The Problem with Being Bullied: Standing Up for Yourself

Legal Adviser March 21, 2016
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Bullying In UtahBullying has always been a big issue, and continues to be one to this very day. Teachers in schools across the country implement zero tolerance on bullying and hold hundreds of assemblies to raise awareness. These types of resolutions show that intimidation has no place in anyone’s life — at school or in the workplace.

But what happens when the bully is constantly present in your home? What if it’s the man (or woman) you married?

The Anatomy of a Bully

When your spouse bullies you, they might be trying to gain control or power. Their intentional (or unintentional) actions aim to get one up and make you feel insignificant. At one point over the course of your marriage, you might wonder: why did I not see this coming?

Bullies do not often present themselves during the early stages of dating. Similar to narcissists, they need to reel you in. They refrain from showing their true colors to ensure you stay in the relationship. You’ll know who they are after a year or once they finally put a ring on it.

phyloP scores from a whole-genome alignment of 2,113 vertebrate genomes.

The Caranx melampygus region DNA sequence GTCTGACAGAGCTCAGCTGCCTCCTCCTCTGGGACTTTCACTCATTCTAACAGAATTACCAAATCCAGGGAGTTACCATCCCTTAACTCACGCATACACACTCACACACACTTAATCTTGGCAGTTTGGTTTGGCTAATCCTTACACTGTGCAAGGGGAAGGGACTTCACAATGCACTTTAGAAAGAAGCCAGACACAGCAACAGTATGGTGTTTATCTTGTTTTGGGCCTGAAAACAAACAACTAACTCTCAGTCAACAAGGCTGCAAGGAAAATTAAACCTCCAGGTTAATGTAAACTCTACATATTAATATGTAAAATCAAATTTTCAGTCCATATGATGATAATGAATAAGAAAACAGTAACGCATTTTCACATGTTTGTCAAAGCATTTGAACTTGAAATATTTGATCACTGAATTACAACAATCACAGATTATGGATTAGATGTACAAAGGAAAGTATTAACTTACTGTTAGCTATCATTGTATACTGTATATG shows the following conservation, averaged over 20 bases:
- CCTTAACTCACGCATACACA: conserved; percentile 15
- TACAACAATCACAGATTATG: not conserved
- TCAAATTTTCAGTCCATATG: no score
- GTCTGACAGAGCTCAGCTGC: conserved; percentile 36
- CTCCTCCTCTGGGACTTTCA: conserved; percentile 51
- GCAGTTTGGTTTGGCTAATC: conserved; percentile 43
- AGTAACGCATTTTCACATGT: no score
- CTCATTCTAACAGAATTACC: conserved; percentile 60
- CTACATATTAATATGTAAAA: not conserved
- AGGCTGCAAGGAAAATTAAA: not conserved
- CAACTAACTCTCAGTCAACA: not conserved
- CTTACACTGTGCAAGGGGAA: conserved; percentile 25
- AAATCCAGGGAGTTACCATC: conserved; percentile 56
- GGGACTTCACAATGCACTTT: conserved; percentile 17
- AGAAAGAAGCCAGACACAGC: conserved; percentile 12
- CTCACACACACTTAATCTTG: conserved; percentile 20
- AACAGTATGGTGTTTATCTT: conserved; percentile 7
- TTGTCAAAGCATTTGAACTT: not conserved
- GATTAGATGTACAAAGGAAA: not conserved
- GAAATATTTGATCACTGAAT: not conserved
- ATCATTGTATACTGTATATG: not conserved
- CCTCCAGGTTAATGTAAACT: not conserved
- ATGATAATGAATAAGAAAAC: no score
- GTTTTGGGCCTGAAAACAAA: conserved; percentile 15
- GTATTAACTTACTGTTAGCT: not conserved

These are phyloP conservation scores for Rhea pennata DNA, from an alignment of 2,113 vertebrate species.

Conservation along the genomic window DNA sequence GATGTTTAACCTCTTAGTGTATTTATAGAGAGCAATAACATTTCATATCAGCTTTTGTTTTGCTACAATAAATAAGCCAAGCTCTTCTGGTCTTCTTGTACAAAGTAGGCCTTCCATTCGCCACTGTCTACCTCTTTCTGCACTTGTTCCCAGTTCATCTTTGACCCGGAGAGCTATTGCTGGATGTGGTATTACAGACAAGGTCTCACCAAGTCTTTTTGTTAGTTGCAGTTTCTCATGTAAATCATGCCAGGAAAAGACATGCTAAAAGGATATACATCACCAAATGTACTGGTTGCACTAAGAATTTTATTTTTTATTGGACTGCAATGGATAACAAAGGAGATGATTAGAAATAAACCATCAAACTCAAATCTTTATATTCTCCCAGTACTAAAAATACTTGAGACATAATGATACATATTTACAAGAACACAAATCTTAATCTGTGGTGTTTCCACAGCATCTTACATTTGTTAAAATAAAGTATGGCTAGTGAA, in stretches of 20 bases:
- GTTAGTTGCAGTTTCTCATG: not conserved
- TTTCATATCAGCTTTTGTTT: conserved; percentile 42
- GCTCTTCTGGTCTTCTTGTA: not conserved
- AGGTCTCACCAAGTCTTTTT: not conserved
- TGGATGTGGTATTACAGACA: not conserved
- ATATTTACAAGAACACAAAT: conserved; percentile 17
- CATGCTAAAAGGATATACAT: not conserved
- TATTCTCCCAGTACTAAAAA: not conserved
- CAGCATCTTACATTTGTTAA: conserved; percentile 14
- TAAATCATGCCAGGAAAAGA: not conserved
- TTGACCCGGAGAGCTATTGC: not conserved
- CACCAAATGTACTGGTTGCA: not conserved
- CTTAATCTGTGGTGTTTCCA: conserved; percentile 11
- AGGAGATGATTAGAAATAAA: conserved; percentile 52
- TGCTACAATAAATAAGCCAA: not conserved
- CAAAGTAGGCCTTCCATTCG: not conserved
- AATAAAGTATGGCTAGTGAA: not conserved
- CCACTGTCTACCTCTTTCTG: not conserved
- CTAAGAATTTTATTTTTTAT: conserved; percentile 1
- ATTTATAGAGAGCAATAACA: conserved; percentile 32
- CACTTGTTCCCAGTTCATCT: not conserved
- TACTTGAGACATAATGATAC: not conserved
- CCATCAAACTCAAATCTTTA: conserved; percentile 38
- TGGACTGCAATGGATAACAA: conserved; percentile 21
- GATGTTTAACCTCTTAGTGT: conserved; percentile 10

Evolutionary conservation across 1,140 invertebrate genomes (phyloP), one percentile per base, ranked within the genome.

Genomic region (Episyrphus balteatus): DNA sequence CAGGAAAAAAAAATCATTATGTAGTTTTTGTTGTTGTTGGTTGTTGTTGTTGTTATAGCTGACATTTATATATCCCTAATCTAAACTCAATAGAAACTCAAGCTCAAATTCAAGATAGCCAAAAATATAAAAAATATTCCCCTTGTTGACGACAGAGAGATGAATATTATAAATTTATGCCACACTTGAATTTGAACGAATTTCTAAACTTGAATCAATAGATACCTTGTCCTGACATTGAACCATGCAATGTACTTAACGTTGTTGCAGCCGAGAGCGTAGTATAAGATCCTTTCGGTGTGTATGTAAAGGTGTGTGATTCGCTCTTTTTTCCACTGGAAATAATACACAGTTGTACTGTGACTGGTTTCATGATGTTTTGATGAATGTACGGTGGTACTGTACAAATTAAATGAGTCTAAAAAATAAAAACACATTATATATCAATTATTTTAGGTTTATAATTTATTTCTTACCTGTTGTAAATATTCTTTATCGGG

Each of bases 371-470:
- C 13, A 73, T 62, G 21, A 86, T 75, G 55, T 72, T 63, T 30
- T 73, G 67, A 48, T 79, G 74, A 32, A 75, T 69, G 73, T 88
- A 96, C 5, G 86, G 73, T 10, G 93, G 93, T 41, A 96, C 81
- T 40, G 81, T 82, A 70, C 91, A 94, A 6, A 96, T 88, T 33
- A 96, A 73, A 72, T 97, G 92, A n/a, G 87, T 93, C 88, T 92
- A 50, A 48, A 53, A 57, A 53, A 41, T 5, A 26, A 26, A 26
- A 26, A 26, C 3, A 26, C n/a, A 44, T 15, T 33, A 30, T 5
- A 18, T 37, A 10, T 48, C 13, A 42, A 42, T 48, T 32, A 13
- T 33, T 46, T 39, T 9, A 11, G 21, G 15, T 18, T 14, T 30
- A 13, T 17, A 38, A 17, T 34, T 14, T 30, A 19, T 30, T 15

According to, a firm focused on family law, a number of narcissists exhibit bullying tendencies. Their need to win drives them to gain control over you and the kids. Feeling powerful is more important than caring about the relationship.

Surviving the Marriage

Just because your spouse has the upper hand doesn’t mean you can’t defend yourself. Use your voice to defend yourself. Long speeches don’t work with bullies; concise and direct demands are more effective. Set the point immediately and lay out the boundaries.

Setting the boundaries, however, doesn’t mean a bully will change their mind. They have a tendency to escalate the situation to regain the upper hand. Still, it’s your right to feel safe. Stand up for yourself and for your children.

The Aftermath of a Divorce

Divorcing a bully can be quite a challenge. Some use tactics to dissuade you from original settlements or use intimidation to get what they want. Surround yourself with a stable support group, as well as a legal team, to protect yourself (and the children) from unwanted advances. Always leave the legal and financial issues with your attorney. That way, your ex-spouse can’t question your decisions.

Marriage with a bully is a delicate and dangerous dance. Don’t let your spouse get the best of you. Know what your rights are and fight for them.

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